The social model of disability

What is it and why is it important to us?

The social model of disability is a way of viewing the world, developed by disabled people.

The model says that people are disabled by barriers in society, not by their impairment or difference. Barriers can be physical, like buildings not having accessible toilets. Or they can be caused by people's attitudes to difference, like assuming disabled people can't do certain things.

The social model helps us recognise barriers that make life harder for disabled people. Removing these barriers creates equality and offers disabled people more independence, choice and control.

Scope's Everyday Equality strategy is based on the social model of disability. Not everyone uses the social model and that’s ok.

Changing attitudes towards disabled people 

Negative attitudes based on prejudice or stereotype (sometimes called disablism) can stop disabled people from having equal opportunities.

Examples of negative attitudes include assuming that disabled people can’t work, that they can’t have children, that they shouldn’t live independently or that they can’t have sex.

Medical model of disability

The social model of disability says that disability is caused by the way society is organised, rather than by someone's impairment. The medical model of disability says people are disabled by their impairments or differences.

The medical model looks at what is 'wrong' with the person, not what the person needs. It creates low expectations and leads to people losing independence, choice and control in their lives.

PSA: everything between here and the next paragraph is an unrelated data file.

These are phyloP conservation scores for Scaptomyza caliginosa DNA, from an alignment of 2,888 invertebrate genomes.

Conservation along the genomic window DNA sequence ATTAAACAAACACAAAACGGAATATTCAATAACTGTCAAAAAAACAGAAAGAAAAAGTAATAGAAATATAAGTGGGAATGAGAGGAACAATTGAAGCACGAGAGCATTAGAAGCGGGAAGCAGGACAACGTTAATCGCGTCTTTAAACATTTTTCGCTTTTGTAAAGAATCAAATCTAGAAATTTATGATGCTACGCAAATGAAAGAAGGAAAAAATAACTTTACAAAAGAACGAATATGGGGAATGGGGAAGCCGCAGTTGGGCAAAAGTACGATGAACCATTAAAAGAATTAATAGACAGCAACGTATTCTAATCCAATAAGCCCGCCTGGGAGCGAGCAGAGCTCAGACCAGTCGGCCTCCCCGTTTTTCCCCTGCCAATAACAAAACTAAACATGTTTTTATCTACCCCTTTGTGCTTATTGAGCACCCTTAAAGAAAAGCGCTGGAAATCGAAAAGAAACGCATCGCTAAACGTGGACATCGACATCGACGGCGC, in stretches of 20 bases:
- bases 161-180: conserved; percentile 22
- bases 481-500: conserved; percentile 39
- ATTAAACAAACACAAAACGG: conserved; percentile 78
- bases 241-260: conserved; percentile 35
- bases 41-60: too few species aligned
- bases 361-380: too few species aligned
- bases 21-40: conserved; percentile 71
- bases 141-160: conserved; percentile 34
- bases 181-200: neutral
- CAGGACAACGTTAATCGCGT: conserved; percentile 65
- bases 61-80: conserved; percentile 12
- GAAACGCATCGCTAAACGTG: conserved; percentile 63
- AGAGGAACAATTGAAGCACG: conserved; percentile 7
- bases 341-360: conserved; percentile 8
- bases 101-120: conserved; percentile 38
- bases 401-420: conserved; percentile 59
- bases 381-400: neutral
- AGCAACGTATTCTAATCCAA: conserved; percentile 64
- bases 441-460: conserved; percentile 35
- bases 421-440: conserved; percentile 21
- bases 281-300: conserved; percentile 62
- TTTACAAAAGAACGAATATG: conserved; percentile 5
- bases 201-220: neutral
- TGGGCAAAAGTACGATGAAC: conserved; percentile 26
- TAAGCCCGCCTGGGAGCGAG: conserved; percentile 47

Examples of the social model in action 

  • You are a disabled person who can't use stairs and who wants to get into a building with a step at the entrance. The social model recognises that this is a problem with the building, not the person, and would suggest adding a ramp to the entrance.
  • Your child with a visual impairment wants to read the latest best-selling book, so they can chat about it with their friends. The social model solution makes full-text recordings available when the book is published. 
  • You are a teenager with a learning difficulty who wants to live independently in your own home, but you don't know how to pay the rent. The social model recognises that you just lack help paying the rent. A medical model might assume that the barriers to independent living are insurmountable, and you might be expected to live in an institutional home.